There are many conditions that tenants must adhere to in order to retain the right to inhabit a property, but the requirements for landlords are equally stringent. The law is designed to provide fair protection to both parties, so it's important to be aware of your rights, how to protect them, and how to avoid legal disputes.
Before you agree to rent a property, thoroughly inspect it and note anything you see that gives you cause for concern. Speak to the current tenants if possible, as they will be the best authorities on potential and existing issues and can vouch for or against the landlord's competence in handling issues as and when they arise. Note all your concerns in writing so that there's a dated paper trail of the property's defects.
Read your contract carefully before signing it, and challenge anything you feel uncomfortable with. Most landlords will require a deposit before your tenancy begins. For safety and impartiality, it should be held by a third-party deposit protection scheme, not the landlord directly.
Your landlord must provide at least 24 hours' notice before paying you a visit and should have a valid reason for entering, such as for an inspection or to make improvements.
If you have a fixed-term contract, your landlord can only raise the rent with your agreement. If you do not agree, they may not do this until your tenancy comes to an end. However, if you have a rolling weekly or monthly contract, your landlord may raise the rent once a year. The raise must be fair and in-line with comparable rents in the area, so it's advisable to educate yourself on local rates.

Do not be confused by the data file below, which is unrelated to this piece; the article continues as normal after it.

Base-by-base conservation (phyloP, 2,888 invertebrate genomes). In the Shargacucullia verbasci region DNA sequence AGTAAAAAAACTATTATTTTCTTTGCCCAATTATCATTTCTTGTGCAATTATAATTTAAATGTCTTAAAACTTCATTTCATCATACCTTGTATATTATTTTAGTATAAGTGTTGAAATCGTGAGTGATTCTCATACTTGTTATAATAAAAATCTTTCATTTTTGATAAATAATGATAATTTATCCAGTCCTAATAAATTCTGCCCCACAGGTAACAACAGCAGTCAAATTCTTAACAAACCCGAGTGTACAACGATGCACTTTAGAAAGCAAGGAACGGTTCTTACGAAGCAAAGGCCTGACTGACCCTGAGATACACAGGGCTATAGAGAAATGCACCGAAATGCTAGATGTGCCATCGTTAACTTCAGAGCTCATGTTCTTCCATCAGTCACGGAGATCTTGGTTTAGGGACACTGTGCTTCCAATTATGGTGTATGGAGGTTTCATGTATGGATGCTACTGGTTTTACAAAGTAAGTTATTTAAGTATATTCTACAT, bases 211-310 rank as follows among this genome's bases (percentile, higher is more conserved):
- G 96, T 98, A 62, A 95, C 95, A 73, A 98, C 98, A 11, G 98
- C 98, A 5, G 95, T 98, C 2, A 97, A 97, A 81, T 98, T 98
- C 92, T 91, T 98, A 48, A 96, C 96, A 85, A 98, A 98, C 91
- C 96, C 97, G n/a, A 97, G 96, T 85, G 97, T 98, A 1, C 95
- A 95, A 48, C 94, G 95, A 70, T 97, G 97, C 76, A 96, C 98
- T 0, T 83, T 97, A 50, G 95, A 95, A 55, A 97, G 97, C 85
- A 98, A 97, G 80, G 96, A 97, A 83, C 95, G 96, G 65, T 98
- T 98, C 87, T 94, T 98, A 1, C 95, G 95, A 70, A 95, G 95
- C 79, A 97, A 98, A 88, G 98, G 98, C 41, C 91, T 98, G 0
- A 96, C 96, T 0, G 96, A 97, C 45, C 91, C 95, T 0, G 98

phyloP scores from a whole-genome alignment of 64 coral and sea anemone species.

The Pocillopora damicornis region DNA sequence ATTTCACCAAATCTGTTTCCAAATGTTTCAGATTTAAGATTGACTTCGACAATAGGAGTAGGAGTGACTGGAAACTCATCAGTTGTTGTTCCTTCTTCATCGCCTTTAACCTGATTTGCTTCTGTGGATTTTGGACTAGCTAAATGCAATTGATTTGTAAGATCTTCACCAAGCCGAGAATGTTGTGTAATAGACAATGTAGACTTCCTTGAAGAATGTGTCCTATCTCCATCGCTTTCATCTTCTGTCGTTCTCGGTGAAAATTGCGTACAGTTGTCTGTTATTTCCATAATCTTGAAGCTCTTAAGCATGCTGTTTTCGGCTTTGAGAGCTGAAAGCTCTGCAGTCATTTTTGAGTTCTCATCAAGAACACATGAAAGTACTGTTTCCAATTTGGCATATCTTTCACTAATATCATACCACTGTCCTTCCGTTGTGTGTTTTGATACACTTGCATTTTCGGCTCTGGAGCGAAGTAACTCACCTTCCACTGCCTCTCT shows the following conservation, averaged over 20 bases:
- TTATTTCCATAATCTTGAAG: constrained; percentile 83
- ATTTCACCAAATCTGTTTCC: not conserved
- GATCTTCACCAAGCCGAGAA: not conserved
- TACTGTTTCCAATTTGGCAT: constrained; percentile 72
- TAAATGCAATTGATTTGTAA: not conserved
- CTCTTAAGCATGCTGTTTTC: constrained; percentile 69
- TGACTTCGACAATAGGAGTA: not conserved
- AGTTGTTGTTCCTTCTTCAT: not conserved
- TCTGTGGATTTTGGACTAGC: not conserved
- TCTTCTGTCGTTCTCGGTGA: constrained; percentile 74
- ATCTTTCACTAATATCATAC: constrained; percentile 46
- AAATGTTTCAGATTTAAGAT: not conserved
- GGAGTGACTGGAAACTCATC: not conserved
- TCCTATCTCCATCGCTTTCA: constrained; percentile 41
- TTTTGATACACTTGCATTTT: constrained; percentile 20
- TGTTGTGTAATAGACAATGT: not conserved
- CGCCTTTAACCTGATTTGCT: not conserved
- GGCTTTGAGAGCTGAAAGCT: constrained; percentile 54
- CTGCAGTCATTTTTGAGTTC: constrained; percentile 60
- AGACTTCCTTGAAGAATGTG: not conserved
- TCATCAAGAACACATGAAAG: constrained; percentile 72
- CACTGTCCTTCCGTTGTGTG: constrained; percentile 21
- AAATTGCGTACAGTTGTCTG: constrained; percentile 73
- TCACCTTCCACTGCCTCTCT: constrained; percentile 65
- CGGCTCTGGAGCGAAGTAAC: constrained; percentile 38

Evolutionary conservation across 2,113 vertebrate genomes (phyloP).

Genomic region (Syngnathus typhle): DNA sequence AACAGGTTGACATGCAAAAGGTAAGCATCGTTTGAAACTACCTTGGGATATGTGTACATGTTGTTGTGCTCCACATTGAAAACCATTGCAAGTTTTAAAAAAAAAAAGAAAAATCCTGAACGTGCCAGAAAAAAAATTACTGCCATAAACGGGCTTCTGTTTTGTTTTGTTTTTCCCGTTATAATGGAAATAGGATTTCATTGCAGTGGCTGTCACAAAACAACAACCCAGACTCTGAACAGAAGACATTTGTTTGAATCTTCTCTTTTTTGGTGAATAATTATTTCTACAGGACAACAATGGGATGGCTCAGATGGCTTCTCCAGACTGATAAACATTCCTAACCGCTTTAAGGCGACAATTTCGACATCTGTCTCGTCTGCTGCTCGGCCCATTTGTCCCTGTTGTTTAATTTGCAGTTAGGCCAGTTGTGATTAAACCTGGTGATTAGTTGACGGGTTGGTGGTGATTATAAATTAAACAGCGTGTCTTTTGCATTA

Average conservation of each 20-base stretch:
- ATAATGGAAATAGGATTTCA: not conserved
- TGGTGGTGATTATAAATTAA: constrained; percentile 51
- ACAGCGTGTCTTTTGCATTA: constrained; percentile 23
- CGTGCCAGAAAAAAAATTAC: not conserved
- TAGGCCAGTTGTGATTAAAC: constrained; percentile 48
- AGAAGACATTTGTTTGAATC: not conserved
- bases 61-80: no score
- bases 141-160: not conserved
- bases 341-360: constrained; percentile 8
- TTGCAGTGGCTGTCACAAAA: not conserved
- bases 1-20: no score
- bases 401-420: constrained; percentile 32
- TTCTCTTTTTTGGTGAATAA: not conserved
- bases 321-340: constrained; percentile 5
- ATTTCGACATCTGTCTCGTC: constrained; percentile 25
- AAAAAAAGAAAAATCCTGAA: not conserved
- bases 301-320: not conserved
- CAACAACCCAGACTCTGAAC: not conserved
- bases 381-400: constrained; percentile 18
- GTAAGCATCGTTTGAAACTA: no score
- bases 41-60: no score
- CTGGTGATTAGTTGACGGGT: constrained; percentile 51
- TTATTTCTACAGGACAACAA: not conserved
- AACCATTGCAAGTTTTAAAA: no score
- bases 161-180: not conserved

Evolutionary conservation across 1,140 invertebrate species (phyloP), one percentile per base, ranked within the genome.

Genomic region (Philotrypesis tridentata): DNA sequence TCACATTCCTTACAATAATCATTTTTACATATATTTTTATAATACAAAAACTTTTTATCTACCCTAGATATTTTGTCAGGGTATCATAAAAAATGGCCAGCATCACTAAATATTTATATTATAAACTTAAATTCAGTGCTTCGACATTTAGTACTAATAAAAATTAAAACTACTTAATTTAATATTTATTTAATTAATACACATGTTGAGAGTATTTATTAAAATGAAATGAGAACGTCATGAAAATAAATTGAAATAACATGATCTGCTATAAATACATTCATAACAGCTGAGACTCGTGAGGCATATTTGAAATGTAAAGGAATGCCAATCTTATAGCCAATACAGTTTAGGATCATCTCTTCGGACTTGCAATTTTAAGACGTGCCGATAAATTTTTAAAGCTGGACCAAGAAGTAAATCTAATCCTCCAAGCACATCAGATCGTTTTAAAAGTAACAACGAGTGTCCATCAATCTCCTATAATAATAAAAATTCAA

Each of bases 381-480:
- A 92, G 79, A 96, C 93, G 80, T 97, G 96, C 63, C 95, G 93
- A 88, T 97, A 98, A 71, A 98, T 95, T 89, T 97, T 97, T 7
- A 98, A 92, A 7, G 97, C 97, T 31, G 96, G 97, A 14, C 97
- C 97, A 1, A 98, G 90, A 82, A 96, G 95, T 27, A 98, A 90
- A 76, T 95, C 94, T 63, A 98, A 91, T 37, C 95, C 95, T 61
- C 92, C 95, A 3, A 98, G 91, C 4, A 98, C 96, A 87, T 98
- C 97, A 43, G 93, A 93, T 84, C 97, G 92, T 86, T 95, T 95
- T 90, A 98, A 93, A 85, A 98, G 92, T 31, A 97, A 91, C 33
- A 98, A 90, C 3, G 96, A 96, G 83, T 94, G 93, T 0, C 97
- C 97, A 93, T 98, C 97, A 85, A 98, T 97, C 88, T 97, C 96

Landlords are responsible for some aspects of property maintenance and safety, regarding heating, home security, gas and electricity, and water supply. It is the tenant's responsibility to inform the landlord of any required works, and to continue paying rent until the work is complete.
Tenants can legally be evicted for a valid reason, such as damage to the premises. If you feel you have been discriminated against or evicted on a whim, it should be possible to challenge the decision, although you may require a lawyer's assistance. The usual protocol gives the tenant between 30 and 60 days to vacate the property, although exceptions are made in some circumstances, such as failure to pay rent. Landlords are required to provide written notice of eviction, containing the date, the tenant's name, the address, and the landlord's details.
The tenant's responsibilities
As a tenant, your responsibilities include repairing or paying for any damage caused to the property as a result of your tenancy, paying rent on time and conforming to specific contractual obligations, which often include bans on smoking, subletting, and pets. Unless otherwise stated, it is your responsibility to pay associated charges including tax and utility bills. Replacing short-life items like light bulbs also falls to the tenant.
International legal regulations vary, so if you're considering renting abroad, conduct some research into the specific rights pertaining to tenants in that country. With years of experience in the worldwide property market, Engel & Völkers are ideally placed to guide you through the complex process of international rentals, offering friendly and authoritative advice every step of the way.